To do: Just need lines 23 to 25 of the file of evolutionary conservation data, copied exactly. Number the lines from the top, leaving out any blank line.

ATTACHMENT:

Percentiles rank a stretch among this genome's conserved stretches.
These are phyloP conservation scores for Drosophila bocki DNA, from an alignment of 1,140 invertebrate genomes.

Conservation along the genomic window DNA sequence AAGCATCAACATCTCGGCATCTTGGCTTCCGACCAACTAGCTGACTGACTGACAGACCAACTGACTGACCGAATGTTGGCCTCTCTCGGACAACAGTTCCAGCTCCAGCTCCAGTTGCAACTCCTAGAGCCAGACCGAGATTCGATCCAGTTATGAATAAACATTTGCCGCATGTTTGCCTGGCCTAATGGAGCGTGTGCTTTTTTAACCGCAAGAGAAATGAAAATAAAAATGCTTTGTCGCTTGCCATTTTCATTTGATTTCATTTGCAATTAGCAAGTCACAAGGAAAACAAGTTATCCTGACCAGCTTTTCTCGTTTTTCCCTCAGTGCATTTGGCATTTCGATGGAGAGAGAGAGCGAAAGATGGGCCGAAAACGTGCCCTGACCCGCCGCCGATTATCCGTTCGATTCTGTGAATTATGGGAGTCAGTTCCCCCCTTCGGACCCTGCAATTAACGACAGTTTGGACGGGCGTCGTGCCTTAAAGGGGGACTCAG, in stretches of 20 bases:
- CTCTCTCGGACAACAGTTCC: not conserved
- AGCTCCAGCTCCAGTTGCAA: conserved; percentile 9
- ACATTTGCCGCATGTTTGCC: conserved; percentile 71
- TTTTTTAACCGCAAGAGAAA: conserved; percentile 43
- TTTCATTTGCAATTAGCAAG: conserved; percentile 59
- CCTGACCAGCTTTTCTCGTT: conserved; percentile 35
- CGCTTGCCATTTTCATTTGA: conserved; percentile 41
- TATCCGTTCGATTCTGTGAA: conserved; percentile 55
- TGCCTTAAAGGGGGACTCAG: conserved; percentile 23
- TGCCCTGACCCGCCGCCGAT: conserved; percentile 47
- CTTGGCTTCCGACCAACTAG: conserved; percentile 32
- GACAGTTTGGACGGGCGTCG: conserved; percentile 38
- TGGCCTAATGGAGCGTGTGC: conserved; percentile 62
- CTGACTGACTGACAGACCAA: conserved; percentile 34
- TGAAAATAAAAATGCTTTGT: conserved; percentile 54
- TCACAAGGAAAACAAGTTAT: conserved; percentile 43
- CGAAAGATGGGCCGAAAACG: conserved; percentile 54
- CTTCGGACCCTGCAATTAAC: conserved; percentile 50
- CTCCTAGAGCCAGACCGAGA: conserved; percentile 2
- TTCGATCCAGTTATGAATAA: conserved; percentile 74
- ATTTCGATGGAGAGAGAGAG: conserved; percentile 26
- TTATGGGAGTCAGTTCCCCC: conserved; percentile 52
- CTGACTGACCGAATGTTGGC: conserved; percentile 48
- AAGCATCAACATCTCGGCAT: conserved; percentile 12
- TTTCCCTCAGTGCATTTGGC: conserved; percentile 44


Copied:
- TTCGATCCAGTTATGAATAA: conserved; percentile 74
- ATTTCGATGGAGAGAGAGAG: conserved; percentile 26
- TTATGGGAGTCAGTTCCCCC: conserved; percentile 52